The Floating Arms keyboard

From an article in today’s NY Times by my friend Peter Wayner:

Some people are so devoted to their keyboard that they search for backups and worry about finding another copy of a discontinued version. Jon Udell, a senior technical evangelist for Microsoft who suffers from repetitive stress problems, uses a Floating Arms keyboard last manufactured in the 1990s. The device incorporates the left part of the keyboard into the left armrest and the right half into the right armrest. The weight of the arms is carried by the rests, which put the hands in the optimal position to stroke the keys. It is the ultimate synthesis of easy chair and keyboard.

“[If you are a touch typist] your hands never cross the center line anyway,” explained Mr. Udell. “This way you take all the weight off your shoulders, all the tension off your neck, you straighten your back, and you breathe better.”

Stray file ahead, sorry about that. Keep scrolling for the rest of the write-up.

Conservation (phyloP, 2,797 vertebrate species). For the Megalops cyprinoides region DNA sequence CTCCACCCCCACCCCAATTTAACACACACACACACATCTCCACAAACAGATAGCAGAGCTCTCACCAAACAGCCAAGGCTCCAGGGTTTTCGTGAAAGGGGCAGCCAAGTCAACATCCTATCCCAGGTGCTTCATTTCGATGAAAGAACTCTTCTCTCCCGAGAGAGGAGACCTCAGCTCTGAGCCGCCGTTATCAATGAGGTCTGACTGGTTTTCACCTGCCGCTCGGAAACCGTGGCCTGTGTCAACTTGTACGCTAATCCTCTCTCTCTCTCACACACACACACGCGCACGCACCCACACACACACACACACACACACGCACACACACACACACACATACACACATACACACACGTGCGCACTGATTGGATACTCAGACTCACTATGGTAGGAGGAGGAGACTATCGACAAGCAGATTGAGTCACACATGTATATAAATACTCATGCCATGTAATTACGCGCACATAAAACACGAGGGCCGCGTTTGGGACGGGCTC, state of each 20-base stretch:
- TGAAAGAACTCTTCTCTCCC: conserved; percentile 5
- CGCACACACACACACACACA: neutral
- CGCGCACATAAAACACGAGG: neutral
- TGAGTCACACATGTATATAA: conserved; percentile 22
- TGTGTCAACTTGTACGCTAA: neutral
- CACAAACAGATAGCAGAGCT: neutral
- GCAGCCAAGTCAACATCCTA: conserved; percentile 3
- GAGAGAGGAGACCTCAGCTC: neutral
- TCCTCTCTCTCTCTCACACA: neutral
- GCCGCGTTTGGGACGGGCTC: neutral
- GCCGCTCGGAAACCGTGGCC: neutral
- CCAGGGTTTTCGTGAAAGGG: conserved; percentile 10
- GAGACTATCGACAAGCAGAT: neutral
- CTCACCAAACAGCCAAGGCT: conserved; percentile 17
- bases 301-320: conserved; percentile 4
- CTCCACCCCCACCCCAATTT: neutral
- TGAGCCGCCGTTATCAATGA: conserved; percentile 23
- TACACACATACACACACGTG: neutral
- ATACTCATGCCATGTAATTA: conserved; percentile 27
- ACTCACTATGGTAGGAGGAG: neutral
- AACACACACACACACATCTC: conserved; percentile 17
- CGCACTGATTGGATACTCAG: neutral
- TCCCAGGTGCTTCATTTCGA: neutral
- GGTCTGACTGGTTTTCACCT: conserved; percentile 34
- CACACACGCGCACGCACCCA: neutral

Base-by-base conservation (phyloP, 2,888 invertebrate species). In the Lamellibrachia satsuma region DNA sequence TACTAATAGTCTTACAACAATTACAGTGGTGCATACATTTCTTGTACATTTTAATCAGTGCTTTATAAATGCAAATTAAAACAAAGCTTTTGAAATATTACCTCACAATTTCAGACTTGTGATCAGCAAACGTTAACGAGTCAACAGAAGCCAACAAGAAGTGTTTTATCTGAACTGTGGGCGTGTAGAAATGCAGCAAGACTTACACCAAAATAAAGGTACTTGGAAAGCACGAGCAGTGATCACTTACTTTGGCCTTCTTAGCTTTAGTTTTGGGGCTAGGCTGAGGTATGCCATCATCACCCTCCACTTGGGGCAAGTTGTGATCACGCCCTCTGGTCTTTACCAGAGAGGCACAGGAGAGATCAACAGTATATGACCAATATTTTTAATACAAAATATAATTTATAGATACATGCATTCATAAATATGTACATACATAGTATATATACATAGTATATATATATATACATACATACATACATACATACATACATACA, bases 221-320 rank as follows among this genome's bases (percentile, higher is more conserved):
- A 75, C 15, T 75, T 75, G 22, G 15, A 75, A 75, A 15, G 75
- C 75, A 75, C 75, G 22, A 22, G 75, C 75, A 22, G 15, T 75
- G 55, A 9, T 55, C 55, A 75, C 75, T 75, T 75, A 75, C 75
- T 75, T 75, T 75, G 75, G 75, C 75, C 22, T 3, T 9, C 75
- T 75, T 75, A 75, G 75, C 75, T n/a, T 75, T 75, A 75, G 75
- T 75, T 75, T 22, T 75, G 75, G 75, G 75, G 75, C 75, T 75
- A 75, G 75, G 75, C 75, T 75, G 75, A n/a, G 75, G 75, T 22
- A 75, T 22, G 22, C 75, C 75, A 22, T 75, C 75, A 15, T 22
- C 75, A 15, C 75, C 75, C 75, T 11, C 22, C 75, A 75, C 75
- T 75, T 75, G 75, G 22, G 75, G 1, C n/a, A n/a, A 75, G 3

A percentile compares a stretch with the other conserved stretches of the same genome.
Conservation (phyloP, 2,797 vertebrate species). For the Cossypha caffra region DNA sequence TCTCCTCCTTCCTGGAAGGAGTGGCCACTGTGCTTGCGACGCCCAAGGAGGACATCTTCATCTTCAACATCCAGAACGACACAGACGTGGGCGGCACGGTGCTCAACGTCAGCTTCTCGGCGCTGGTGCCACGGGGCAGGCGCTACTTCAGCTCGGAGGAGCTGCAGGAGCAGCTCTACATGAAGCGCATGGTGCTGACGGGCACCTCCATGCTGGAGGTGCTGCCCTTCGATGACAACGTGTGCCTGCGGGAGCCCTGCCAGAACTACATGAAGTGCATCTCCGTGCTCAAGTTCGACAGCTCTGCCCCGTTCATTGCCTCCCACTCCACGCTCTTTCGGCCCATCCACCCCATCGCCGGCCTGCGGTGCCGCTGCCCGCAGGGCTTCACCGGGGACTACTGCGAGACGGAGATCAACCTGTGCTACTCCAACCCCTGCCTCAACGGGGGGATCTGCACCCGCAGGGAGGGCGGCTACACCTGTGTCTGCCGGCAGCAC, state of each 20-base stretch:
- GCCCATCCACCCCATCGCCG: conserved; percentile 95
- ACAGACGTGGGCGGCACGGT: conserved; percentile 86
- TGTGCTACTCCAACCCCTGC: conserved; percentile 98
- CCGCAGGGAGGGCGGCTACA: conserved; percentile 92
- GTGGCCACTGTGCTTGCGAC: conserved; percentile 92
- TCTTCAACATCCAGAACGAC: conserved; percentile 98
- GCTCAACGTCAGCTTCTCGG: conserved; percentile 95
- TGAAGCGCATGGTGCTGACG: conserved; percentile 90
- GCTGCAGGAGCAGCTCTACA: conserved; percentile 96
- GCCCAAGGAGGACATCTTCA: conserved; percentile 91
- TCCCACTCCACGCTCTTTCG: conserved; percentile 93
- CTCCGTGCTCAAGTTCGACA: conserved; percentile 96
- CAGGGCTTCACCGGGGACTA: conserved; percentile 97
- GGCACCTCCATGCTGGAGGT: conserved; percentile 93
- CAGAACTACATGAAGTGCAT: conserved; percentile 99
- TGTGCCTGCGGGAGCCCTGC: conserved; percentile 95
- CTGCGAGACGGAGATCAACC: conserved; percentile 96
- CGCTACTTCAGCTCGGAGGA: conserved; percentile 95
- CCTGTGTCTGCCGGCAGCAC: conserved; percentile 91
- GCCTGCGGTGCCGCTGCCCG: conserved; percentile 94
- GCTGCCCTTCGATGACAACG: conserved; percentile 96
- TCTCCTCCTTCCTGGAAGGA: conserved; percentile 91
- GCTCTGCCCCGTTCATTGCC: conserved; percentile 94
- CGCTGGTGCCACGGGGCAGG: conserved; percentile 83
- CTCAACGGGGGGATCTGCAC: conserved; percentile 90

What will he do if it breaks? He hopes someone else builds another version because nothing else comes close for him.

“It’s been a godsend and I don’t know what I’ll do without it,” he said, fingers crossed.

Here’s the picture of my beloved “Captain Kirk chair” that we ran in BYTE in 1996:

The Floating Arms Keyboard, from Workplace Designs ((612) 439-4474), addresses postural problems associated with the traditional desk, keyboard, and chair. A BYTE editor found that switching to this keyboard greatly reduced work-related pain.

From that article:

Understanding keyboards is a complex research task. “That is because the problem is multifactoral,” says Cathy Mishek O’Brien, president and CEO of Workplace Designs (Stillwater, MN), which sells the Floating Arms Keyboard.

Thanks again Cathy. If you should happen to find this, I’d love to hear more from you about the story of this product: how it was developed, why it was discontinued. It’s hard for me to understand why a product that was so revolutionary, and is so effective, didn’t succeed.